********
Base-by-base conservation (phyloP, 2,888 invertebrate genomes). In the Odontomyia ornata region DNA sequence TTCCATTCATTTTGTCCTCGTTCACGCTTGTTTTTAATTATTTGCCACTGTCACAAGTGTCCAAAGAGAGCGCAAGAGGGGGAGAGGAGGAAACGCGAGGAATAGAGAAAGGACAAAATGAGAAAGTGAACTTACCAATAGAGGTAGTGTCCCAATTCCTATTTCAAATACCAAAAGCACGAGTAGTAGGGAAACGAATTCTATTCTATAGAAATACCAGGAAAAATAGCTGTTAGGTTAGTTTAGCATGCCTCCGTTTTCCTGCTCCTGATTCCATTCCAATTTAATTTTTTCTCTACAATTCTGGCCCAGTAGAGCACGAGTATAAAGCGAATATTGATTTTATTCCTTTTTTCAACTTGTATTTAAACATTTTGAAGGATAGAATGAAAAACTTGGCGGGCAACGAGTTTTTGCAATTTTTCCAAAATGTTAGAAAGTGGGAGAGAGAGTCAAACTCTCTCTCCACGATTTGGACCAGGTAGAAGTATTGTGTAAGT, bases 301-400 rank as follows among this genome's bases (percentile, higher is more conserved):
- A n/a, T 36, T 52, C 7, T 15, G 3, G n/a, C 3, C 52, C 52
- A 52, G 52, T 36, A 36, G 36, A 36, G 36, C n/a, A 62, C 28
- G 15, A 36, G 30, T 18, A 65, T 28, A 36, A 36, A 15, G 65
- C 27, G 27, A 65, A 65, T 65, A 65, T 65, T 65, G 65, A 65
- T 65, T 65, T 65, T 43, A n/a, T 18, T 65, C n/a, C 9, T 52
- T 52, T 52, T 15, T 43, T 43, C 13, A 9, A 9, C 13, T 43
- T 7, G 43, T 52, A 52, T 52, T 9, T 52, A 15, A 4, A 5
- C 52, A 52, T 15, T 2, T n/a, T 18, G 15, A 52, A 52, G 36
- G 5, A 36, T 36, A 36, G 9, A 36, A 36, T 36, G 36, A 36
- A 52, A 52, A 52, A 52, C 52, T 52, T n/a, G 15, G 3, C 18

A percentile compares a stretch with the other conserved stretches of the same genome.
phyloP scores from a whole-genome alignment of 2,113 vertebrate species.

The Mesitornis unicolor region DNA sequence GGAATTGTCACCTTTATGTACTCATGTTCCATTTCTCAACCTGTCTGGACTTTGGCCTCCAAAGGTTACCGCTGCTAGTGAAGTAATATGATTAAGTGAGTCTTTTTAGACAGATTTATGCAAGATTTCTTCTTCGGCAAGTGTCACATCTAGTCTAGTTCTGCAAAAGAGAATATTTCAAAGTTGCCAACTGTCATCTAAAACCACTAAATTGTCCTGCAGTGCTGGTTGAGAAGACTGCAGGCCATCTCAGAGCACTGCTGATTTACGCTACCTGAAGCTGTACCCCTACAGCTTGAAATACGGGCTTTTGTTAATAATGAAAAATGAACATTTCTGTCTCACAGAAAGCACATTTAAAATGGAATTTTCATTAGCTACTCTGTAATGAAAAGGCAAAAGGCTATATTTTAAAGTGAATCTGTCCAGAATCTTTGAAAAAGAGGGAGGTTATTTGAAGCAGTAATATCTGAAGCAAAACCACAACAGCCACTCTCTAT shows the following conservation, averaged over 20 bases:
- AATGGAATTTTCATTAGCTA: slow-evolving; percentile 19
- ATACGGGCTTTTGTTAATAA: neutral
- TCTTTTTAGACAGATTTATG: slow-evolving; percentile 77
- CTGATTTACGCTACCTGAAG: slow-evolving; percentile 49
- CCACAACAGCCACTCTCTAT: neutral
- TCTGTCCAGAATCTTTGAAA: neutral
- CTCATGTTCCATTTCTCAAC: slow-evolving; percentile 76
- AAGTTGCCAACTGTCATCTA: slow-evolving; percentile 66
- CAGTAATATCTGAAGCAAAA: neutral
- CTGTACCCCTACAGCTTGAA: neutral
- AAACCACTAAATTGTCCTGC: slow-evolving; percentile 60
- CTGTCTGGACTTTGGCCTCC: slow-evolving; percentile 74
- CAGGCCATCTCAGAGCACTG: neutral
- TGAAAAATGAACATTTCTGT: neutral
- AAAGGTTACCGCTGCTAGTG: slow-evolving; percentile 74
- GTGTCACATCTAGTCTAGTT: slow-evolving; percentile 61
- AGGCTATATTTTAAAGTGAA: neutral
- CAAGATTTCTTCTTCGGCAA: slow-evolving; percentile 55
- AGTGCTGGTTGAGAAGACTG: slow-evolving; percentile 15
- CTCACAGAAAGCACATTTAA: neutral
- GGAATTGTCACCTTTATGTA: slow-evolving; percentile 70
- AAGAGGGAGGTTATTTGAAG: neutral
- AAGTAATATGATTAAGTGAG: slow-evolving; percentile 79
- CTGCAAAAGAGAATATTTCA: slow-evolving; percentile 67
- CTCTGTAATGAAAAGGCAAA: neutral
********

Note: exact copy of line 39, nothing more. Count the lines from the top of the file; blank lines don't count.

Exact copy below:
- CTCTGTAATGAAAAGGCAAA: neutral